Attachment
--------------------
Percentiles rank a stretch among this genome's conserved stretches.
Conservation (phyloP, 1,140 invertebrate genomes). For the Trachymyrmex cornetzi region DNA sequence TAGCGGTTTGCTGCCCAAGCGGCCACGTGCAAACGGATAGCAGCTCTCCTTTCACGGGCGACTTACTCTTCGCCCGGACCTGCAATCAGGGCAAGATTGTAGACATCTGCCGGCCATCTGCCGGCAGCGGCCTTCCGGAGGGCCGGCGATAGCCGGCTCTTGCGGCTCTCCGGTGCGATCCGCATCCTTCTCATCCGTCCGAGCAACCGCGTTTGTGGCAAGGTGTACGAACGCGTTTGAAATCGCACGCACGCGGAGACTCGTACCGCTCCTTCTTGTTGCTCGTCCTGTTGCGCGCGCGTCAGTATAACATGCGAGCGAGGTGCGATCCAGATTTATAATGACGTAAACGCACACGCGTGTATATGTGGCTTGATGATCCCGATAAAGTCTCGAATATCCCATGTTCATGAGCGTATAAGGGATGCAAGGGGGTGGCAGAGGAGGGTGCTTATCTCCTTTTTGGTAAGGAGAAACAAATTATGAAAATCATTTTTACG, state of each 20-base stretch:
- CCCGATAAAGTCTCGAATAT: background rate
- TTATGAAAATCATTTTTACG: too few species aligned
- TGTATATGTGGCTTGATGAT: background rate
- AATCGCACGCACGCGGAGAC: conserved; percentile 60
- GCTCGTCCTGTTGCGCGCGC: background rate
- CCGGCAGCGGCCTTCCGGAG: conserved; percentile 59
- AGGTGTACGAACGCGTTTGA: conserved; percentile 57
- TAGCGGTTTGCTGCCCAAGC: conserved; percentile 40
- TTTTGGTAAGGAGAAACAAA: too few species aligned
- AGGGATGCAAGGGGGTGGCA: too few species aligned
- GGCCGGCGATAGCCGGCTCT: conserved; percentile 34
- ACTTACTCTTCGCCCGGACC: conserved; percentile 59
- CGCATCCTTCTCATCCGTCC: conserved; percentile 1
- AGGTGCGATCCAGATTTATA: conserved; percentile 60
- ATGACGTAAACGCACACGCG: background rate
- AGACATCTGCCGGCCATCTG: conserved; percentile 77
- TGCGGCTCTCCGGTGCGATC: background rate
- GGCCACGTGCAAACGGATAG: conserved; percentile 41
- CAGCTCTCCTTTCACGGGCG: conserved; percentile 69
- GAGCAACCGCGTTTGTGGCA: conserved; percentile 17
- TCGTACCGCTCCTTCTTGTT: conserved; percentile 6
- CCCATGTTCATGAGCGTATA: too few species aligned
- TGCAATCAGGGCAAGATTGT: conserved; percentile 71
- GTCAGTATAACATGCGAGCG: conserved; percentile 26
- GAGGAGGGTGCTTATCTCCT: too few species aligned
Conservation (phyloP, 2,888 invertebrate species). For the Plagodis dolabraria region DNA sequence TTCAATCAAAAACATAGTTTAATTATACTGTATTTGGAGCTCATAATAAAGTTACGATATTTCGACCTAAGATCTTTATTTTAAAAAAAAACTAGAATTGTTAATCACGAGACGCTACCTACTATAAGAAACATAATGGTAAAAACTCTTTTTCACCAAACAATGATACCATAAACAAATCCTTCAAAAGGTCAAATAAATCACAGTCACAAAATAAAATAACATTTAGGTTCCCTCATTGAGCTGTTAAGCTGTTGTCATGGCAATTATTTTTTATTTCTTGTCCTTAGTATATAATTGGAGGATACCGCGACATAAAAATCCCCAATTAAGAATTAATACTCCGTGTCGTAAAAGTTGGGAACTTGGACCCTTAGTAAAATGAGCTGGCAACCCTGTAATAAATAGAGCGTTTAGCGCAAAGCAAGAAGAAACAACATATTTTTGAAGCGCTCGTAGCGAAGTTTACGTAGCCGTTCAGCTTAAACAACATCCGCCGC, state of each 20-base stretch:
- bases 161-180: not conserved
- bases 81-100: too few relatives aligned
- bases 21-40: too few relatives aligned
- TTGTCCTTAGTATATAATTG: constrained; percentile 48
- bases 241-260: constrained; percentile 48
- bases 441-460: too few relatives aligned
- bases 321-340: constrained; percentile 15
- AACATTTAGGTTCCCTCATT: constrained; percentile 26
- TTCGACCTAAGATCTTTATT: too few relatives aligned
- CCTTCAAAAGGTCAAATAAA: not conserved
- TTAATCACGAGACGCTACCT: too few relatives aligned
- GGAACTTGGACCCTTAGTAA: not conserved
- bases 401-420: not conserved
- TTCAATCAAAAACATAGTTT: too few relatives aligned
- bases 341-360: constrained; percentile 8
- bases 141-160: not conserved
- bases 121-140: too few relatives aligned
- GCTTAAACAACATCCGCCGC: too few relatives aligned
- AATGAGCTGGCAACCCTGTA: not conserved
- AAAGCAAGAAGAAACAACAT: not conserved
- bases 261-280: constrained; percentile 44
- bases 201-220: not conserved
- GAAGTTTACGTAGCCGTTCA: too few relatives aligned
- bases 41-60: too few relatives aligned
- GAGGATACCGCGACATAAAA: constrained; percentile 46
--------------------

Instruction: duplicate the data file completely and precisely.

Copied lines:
Percentiles rank a stretch among this genome's conserved stretches.
Conservation (phyloP, 1,140 invertebrate genomes). For the Trachymyrmex cornetzi region DNA sequence TAGCGGTTTGCTGCCCAAGCGGCCACGTGCAAACGGATAGCAGCTCTCCTTTCACGGGCGACTTACTCTTCGCCCGGACCTGCAATCAGGGCAAGATTGTAGACATCTGCCGGCCATCTGCCGGCAGCGGCCTTCCGGAGGGCCGGCGATAGCCGGCTCTTGCGGCTCTCCGGTGCGATCCGCATCCTTCTCATCCGTCCGAGCAACCGCGTTTGTGGCAAGGTGTACGAACGCGTTTGAAATCGCACGCACGCGGAGACTCGTACCGCTCCTTCTTGTTGCTCGTCCTGTTGCGCGCGCGTCAGTATAACATGCGAGCGAGGTGCGATCCAGATTTATAATGACGTAAACGCACACGCGTGTATATGTGGCTTGATGATCCCGATAAAGTCTCGAATATCCCATGTTCATGAGCGTATAAGGGATGCAAGGGGGTGGCAGAGGAGGGTGCTTATCTCCTTTTTGGTAAGGAGAAACAAATTATGAAAATCATTTTTACG, state of each 20-base stretch:
- CCCGATAAAGTCTCGAATAT: background rate
- TTATGAAAATCATTTTTACG: too few species aligned
- TGTATATGTGGCTTGATGAT: background rate
- AATCGCACGCACGCGGAGAC: conserved; percentile 60
- GCTCGTCCTGTTGCGCGCGC: background rate
- CCGGCAGCGGCCTTCCGGAG: conserved; percentile 59
- AGGTGTACGAACGCGTTTGA: conserved; percentile 57
- TAGCGGTTTGCTGCCCAAGC: conserved; percentile 40
- TTTTGGTAAGGAGAAACAAA: too few species aligned
- AGGGATGCAAGGGGGTGGCA: too few species aligned
- GGCCGGCGATAGCCGGCTCT: conserved; percentile 34
- ACTTACTCTTCGCCCGGACC: conserved; percentile 59
- CGCATCCTTCTCATCCGTCC: conserved; percentile 1
- AGGTGCGATCCAGATTTATA: conserved; percentile 60
- ATGACGTAAACGCACACGCG: background rate
- AGACATCTGCCGGCCATCTG: conserved; percentile 77
- TGCGGCTCTCCGGTGCGATC: background rate
- GGCCACGTGCAAACGGATAG: conserved; percentile 41
- CAGCTCTCCTTTCACGGGCG: conserved; percentile 69
- GAGCAACCGCGTTTGTGGCA: conserved; percentile 17
- TCGTACCGCTCCTTCTTGTT: conserved; percentile 6
- CCCATGTTCATGAGCGTATA: too few species aligned
- TGCAATCAGGGCAAGATTGT: conserved; percentile 71
- GTCAGTATAACATGCGAGCG: conserved; percentile 26
- GAGGAGGGTGCTTATCTCCT: too few species aligned
Conservation (phyloP, 2,888 invertebrate species). For the Plagodis dolabraria region DNA sequence TTCAATCAAAAACATAGTTTAATTATACTGTATTTGGAGCTCATAATAAAGTTACGATATTTCGACCTAAGATCTTTATTTTAAAAAAAAACTAGAATTGTTAATCACGAGACGCTACCTACTATAAGAAACATAATGGTAAAAACTCTTTTTCACCAAACAATGATACCATAAACAAATCCTTCAAAAGGTCAAATAAATCACAGTCACAAAATAAAATAACATTTAGGTTCCCTCATTGAGCTGTTAAGCTGTTGTCATGGCAATTATTTTTTATTTCTTGTCCTTAGTATATAATTGGAGGATACCGCGACATAAAAATCCCCAATTAAGAATTAATACTCCGTGTCGTAAAAGTTGGGAACTTGGACCCTTAGTAAAATGAGCTGGCAACCCTGTAATAAATAGAGCGTTTAGCGCAAAGCAAGAAGAAACAACATATTTTTGAAGCGCTCGTAGCGAAGTTTACGTAGCCGTTCAGCTTAAACAACATCCGCCGC, state of each 20-base stretch:
- bases 161-180: not conserved
- bases 81-100: too few relatives aligned
- bases 21-40: too few relatives aligned
- TTGTCCTTAGTATATAATTG: constrained; percentile 48
- bases 241-260: constrained; percentile 48
- bases 441-460: too few relatives aligned
- bases 321-340: constrained; percentile 15
- AACATTTAGGTTCCCTCATT: constrained; percentile 26
- TTCGACCTAAGATCTTTATT: too few relatives aligned
- CCTTCAAAAGGTCAAATAAA: not conserved
- TTAATCACGAGACGCTACCT: too few relatives aligned
- GGAACTTGGACCCTTAGTAA: not conserved
- bases 401-420: not conserved
- TTCAATCAAAAACATAGTTT: too few relatives aligned
- bases 341-360: constrained; percentile 8
- bases 141-160: not conserved
- bases 121-140: too few relatives aligned
- GCTTAAACAACATCCGCCGC: too few relatives aligned
- AATGAGCTGGCAACCCTGTA: not conserved
- AAAGCAAGAAGAAACAACAT: not conserved
- bases 261-280: constrained; percentile 44
- bases 201-220: not conserved
- GAAGTTTACGTAGCCGTTCA: too few relatives aligned
- bases 41-60: too few relatives aligned
- GAGGATACCGCGACATAAAA: constrained; percentile 46